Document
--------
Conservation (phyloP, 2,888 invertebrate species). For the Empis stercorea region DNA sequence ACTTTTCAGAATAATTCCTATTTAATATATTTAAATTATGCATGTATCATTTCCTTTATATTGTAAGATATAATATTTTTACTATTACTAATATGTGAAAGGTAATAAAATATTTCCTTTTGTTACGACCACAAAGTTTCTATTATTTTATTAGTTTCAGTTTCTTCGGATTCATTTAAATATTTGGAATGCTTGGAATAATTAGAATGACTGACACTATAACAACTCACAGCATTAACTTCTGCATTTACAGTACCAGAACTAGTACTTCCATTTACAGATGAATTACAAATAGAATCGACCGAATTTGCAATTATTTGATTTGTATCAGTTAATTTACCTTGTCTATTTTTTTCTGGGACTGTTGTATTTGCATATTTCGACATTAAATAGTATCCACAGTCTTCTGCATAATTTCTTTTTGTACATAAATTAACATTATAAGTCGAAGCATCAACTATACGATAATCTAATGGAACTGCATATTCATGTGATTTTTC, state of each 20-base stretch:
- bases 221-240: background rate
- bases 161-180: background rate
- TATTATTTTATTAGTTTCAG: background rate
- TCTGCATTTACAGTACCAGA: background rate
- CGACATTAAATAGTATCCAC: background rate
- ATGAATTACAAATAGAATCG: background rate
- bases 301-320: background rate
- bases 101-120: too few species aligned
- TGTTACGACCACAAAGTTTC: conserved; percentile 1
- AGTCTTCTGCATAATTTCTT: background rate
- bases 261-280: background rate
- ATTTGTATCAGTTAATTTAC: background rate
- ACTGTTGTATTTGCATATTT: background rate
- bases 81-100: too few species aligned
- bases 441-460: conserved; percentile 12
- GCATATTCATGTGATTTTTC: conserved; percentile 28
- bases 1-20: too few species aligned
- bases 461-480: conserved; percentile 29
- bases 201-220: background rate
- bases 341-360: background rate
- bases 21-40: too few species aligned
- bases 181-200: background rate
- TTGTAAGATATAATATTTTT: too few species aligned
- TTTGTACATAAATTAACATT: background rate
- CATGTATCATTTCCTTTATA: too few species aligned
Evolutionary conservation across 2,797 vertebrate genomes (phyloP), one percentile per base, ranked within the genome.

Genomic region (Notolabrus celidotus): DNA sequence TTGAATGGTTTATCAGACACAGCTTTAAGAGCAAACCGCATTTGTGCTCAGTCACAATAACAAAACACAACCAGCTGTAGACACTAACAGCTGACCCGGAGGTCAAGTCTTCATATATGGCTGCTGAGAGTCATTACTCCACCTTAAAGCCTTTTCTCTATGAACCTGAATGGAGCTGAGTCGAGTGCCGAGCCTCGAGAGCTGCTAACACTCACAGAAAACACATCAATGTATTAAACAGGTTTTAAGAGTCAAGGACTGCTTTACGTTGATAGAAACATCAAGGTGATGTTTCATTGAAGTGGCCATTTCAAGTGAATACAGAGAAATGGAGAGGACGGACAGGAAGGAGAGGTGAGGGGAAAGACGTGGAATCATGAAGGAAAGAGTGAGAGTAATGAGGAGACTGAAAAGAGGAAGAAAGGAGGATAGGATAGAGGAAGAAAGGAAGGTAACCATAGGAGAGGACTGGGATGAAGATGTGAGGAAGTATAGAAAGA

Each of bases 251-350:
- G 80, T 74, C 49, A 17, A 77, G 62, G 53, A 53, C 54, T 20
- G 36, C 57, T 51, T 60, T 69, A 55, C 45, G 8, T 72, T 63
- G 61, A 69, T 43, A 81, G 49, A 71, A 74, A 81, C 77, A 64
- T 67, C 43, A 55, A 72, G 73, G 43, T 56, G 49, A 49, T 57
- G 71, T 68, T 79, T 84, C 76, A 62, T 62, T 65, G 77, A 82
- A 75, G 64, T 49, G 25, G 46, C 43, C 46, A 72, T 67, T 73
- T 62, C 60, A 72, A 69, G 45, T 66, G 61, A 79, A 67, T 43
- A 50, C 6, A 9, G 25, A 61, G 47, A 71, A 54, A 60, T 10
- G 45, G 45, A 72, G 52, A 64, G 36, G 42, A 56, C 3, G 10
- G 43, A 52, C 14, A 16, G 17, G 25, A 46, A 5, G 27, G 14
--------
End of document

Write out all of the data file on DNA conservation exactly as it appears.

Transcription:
Conservation (phyloP, 2,888 invertebrate species). For the Empis stercorea region DNA sequence ACTTTTCAGAATAATTCCTATTTAATATATTTAAATTATGCATGTATCATTTCCTTTATATTGTAAGATATAATATTTTTACTATTACTAATATGTGAAAGGTAATAAAATATTTCCTTTTGTTACGACCACAAAGTTTCTATTATTTTATTAGTTTCAGTTTCTTCGGATTCATTTAAATATTTGGAATGCTTGGAATAATTAGAATGACTGACACTATAACAACTCACAGCATTAACTTCTGCATTTACAGTACCAGAACTAGTACTTCCATTTACAGATGAATTACAAATAGAATCGACCGAATTTGCAATTATTTGATTTGTATCAGTTAATTTACCTTGTCTATTTTTTTCTGGGACTGTTGTATTTGCATATTTCGACATTAAATAGTATCCACAGTCTTCTGCATAATTTCTTTTTGTACATAAATTAACATTATAAGTCGAAGCATCAACTATACGATAATCTAATGGAACTGCATATTCATGTGATTTTTC, state of each 20-base stretch:
- bases 221-240: background rate
- bases 161-180: background rate
- TATTATTTTATTAGTTTCAG: background rate
- TCTGCATTTACAGTACCAGA: background rate
- CGACATTAAATAGTATCCAC: background rate
- ATGAATTACAAATAGAATCG: background rate
- bases 301-320: background rate
- bases 101-120: too few species aligned
- TGTTACGACCACAAAGTTTC: conserved; percentile 1
- AGTCTTCTGCATAATTTCTT: background rate
- bases 261-280: background rate
- ATTTGTATCAGTTAATTTAC: background rate
- ACTGTTGTATTTGCATATTT: background rate
- bases 81-100: too few species aligned
- bases 441-460: conserved; percentile 12
- GCATATTCATGTGATTTTTC: conserved; percentile 28
- bases 1-20: too few species aligned
- bases 461-480: conserved; percentile 29
- bases 201-220: background rate
- bases 341-360: background rate
- bases 21-40: too few species aligned
- bases 181-200: background rate
- TTGTAAGATATAATATTTTT: too few species aligned
- TTTGTACATAAATTAACATT: background rate
- CATGTATCATTTCCTTTATA: too few species aligned
Evolutionary conservation across 2,797 vertebrate genomes (phyloP), one percentile per base, ranked within the genome.

Genomic region (Notolabrus celidotus): DNA sequence TTGAATGGTTTATCAGACACAGCTTTAAGAGCAAACCGCATTTGTGCTCAGTCACAATAACAAAACACAACCAGCTGTAGACACTAACAGCTGACCCGGAGGTCAAGTCTTCATATATGGCTGCTGAGAGTCATTACTCCACCTTAAAGCCTTTTCTCTATGAACCTGAATGGAGCTGAGTCGAGTGCCGAGCCTCGAGAGCTGCTAACACTCACAGAAAACACATCAATGTATTAAACAGGTTTTAAGAGTCAAGGACTGCTTTACGTTGATAGAAACATCAAGGTGATGTTTCATTGAAGTGGCCATTTCAAGTGAATACAGAGAAATGGAGAGGACGGACAGGAAGGAGAGGTGAGGGGAAAGACGTGGAATCATGAAGGAAAGAGTGAGAGTAATGAGGAGACTGAAAAGAGGAAGAAAGGAGGATAGGATAGAGGAAGAAAGGAAGGTAACCATAGGAGAGGACTGGGATGAAGATGTGAGGAAGTATAGAAAGA

Each of bases 251-350:
- G 80, T 74, C 49, A 17, A 77, G 62, G 53, A 53, C 54, T 20
- G 36, C 57, T 51, T 60, T 69, A 55, C 45, G 8, T 72, T 63
- G 61, A 69, T 43, A 81, G 49, A 71, A 74, A 81, C 77, A 64
- T 67, C 43, A 55, A 72, G 73, G 43, T 56, G 49, A 49, T 57
- G 71, T 68, T 79, T 84, C 76, A 62, T 62, T 65, G 77, A 82
- A 75, G 64, T 49, G 25, G 46, C 43, C 46, A 72, T 67, T 73
- T 62, C 60, A 72, A 69, G 45, T 66, G 61, A 79, A 67, T 43
- A 50, C 6, A 9, G 25, A 61, G 47, A 71, A 54, A 60, T 10
- G 45, G 45, A 72, G 52, A 64, G 36, G 42, A 56, C 3, G 10
- G 43, A 52, C 14, A 16, G 17, G 25, A 46, A 5, G 27, G 14